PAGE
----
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Naysayers Are Under a Bad Spell


Reading the reviews of "Harry Potter and the Sorcerer's Stone" made me think of a scene in "Toy Story" in which the two main characters give voice to the conflict at the heart of the story. Stranded in the great wide world, Sheriff Woody is panicking over the fate of a lost toy, while Buzz Lightyear insists on reacting to the situation as if he were a real live space ranger--and that pushes Woody right over the edge.

"You. Are. A. Toy!" he screams at the deluded Buzz. "You are not a space ranger, you aren't the real Buzz Lightyear, you're an action figure. You are a child's plaything." A little later, Buzz realizes this is true and eventually comes to understand that being a toy is actually more important than being a space ranger because there is no greater calling than to love and please a child.

The critics lauded "Toy Story," which is perfectly understandable, since it is a very fine movie on all sorts of levels. Yet while celebrating the medium, they seemed to have missed the message. Or at least those who went on to review "Harry Potter and the Sorcerer's Stone" seem to have missed the message. They have forgotten that Harry Potter is a child's plaything.

With a few exceptions, the reviews of "Harry Potter" followed a remarkably similar script. First the success of the books was remarked upon with varying degrees of hostility, as well as the cost of the film and the wild expectations of the audience. This served as a springboard for the main theme of the pieces--that director Chris Columbus and screenwriter Steve Kloves remained faithful to the text, and this is A Very Bad Thing.

In fact, the film did exactly what it was supposed to do; it brought to life a singular and lovely tale. In their "dreary literal-mindedness," the filmmakers managed to make a very significant cinematic point--that magic doesn't have to be campy or self-referential or full of wisecracks. Magic, even the broomstick-riding, invisible-cloak variety, is sometimes not only real, it should be sincere.

It is always interesting when critics speak in one voice, especially when that voice is as querulous as this one. Using terms such as "literal-minded" with the same snotty implications of an English grad student muttering "derivative," they seemed shocked that Columbus chose to portray the book--oh, the shame of it--accurately. One critic actually used the word "dreary," sounding for all the world like the sort of fellow who is still searching for a dry enough martini and who hasn't seen a mainstream movie he liked since "Godfather II."

For paragraphs, the reviews explicated pop culture and archetypes and went over in great detail the past sins and successes of the filmmakers. When they occasionally returned to the film (oh, that) they mostly agreed that the cast did an excellent job and that the film was very entertaining. But the takeaway was that they were not just disappointed, but personally offended that the filmmakers had not allowed their own whimsy to take flight.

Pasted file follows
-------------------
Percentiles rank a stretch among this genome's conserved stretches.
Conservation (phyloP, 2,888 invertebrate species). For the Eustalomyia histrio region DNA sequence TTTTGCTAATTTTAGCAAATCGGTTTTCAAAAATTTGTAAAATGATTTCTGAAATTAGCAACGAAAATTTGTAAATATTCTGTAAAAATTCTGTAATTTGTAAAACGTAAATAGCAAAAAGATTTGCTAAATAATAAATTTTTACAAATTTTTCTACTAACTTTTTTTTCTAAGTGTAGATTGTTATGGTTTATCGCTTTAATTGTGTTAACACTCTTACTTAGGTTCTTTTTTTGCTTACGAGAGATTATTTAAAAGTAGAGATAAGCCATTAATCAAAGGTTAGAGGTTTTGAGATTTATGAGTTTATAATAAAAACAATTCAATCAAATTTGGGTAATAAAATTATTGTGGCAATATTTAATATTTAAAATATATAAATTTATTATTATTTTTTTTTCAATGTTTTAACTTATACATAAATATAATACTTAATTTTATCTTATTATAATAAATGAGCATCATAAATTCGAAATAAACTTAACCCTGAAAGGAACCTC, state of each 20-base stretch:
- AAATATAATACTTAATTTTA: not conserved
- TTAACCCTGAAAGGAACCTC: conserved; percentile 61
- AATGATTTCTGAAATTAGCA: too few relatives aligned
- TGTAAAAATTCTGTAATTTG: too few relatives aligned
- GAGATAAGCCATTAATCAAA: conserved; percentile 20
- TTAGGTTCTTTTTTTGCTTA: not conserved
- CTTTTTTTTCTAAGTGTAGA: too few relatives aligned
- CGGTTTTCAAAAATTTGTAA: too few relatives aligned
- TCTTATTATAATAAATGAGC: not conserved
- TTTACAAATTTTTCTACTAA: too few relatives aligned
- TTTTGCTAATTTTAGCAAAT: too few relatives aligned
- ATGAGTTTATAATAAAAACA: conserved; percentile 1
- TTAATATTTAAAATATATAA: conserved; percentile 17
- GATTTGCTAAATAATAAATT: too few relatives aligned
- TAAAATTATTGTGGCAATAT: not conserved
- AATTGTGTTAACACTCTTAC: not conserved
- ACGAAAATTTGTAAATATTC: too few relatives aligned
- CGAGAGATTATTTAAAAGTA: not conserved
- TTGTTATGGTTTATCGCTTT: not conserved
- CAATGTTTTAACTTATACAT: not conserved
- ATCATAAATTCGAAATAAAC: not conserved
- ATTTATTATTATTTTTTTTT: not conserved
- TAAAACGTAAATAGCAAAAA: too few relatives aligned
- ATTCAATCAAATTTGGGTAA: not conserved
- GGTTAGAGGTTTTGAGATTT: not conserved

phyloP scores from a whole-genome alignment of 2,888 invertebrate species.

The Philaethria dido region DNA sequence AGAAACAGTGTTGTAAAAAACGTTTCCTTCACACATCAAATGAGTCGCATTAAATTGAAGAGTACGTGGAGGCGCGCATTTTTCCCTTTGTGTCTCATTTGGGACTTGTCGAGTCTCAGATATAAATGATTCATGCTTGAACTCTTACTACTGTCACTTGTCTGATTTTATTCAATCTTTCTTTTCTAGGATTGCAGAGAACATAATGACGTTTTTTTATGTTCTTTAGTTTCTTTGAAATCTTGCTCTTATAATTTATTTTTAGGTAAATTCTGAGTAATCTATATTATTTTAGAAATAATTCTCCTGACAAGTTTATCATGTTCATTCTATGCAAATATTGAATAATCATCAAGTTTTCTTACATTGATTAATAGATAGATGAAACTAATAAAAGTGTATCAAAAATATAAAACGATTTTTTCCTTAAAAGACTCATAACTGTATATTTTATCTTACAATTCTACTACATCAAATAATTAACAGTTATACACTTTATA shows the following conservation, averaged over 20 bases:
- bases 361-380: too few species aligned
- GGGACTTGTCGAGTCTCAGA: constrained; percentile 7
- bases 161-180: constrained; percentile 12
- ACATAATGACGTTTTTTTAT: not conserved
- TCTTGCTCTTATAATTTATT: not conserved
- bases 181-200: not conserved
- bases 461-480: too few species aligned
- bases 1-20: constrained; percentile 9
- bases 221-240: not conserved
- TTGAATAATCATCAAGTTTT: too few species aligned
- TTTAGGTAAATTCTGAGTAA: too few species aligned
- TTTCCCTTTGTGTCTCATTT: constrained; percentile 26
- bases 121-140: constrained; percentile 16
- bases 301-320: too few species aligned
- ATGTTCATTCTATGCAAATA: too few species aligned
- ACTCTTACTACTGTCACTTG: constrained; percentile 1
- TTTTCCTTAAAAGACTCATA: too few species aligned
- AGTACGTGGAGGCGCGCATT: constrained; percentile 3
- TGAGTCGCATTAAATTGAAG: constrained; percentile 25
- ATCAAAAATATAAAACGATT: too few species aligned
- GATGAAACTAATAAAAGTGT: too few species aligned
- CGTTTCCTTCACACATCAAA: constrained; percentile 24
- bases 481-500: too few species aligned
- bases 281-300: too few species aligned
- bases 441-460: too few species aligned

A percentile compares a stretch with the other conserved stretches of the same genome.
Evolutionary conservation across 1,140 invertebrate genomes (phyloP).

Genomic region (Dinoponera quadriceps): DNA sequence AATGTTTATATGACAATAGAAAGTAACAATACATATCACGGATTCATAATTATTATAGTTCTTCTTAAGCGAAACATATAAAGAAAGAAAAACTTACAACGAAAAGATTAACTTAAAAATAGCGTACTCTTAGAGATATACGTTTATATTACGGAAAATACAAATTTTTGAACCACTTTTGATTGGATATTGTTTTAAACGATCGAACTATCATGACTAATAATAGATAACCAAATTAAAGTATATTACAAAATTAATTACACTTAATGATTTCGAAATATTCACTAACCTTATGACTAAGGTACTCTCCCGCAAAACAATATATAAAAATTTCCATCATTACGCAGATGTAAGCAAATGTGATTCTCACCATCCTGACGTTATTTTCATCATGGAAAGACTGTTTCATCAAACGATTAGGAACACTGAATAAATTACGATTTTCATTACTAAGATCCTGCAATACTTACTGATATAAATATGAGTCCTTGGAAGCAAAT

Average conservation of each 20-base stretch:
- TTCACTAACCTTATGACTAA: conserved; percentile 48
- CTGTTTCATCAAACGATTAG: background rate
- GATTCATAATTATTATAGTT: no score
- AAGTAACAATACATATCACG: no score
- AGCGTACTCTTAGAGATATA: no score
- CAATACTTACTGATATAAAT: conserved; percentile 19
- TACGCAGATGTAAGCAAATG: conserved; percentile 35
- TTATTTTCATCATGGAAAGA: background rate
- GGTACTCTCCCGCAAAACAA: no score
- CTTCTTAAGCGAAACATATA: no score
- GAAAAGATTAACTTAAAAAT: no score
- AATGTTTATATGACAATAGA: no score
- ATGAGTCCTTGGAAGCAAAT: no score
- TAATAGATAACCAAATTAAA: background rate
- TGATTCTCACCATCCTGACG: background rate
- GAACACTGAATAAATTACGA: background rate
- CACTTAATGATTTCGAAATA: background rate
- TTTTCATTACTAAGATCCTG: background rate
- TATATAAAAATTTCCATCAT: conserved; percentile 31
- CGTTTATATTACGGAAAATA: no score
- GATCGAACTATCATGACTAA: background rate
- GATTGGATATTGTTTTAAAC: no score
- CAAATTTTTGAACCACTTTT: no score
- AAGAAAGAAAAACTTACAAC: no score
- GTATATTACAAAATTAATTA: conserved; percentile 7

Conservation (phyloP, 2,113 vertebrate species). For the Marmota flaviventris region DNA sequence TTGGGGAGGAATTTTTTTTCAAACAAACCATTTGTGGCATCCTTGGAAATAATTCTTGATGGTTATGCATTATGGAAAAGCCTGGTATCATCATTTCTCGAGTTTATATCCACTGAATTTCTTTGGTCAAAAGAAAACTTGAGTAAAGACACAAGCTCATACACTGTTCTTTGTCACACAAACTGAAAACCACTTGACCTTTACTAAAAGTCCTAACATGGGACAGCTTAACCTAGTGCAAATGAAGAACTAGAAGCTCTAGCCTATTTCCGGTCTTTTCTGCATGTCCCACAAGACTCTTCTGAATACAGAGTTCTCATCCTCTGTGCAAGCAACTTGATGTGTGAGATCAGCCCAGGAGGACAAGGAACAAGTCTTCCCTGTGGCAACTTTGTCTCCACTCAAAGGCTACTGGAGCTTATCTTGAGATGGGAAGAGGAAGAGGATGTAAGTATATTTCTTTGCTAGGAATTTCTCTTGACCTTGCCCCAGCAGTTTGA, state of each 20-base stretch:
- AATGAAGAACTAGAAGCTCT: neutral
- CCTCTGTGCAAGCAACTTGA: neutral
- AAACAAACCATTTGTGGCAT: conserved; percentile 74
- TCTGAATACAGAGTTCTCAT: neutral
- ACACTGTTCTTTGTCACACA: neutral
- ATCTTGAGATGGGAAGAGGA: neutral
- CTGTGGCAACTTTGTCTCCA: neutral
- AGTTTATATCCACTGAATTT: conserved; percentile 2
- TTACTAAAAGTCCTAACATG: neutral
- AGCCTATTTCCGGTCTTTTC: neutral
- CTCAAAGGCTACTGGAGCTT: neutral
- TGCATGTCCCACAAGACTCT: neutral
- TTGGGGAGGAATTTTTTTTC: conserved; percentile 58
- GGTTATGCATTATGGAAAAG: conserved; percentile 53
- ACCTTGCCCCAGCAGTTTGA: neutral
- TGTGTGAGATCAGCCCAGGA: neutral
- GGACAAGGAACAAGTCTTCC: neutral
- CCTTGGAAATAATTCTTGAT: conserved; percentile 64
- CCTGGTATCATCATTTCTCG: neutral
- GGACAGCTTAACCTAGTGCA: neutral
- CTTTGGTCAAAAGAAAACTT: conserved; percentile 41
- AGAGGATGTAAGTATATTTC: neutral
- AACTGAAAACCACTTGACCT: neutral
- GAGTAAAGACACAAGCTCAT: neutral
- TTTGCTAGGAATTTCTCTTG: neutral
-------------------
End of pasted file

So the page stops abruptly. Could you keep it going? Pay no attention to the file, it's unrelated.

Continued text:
As if there weren't whimsy flying around as it is. And as if any major tinkering with the book--Kloves actually did quite a bit of mostly graceful pruning--would not have been met with even louder cries of derision.

One has to wonder if this unified front is not more revelatory of the monolithic nature of movie criticism than of the merits of the movie. Clearly, none of the critics was sitting next to a child, inner or outer, while watching it. Riveted does not even begin to describe the mien and manner of my 7-year-old seatmate. I have seen people in a wide variety of altered states, but never have I seen a person so joyfully transcendent, so vividly focused. At several points during the film, I was afraid his electrons were going to accidentally rearrange themselves.

And I was right there with him, cheering during the Quidditch match, hissing every time Draco Malfoy appeared, breathing in admiration over the Invisibility Cloak. The only difference in our reactions was that I had to laugh in sheer delight every time Alan Rickman appeared--all eyes and hair and deliciously malignant annunciations--while my young friend found him genuinely menacing. Another boy, in an attempt to give his after-theater impressions, was literally bouncing with enthusiasm. Other parents and friends of children and teens reported very similar reactions, even on repeat performances.

I'm not suggesting that audience reaction should dictate criticism. But "Harry Potter" is not "The Seven Samurai" or "A Touch of Evil" or even "Casablanca." It is, to paraphrase Sheriff Woody, a child's movie. Perhaps the problem was that there were not enough ironic asides, or insider references a la "Shrek." Adults have grown accustomed to finding a few little dainties wrapped up just for them in children's movies. But "Harry Potter" functions as a pure fantasy; it believes in itself so strongly that its main audience--and that would be children--cannot help but believe in it as well.

There have been complaints, about the book as well as the movie, that the characters and plots are not "sophisticated" enough, that they lack, say, the Christian symbolism of C.S. Lewis' Narnia tales or the Old English resonance of the Philip Pullman series.

But even taking into consideration the differently aged audience those works represent, that is a bit like comparing Shakespeare's comedies with his tragedies. Different stories employ different means and serve different masters.

Which may explain why, while watching it, a 38-year-old woman with bad memories of adolescence suddenly wanted to be a kid again just so maybe she could go to Hogwarts too. I don't know how much more the critics expect from a movie, but to borrow from another icon of the genre: That'll do, Harry. That'll do.

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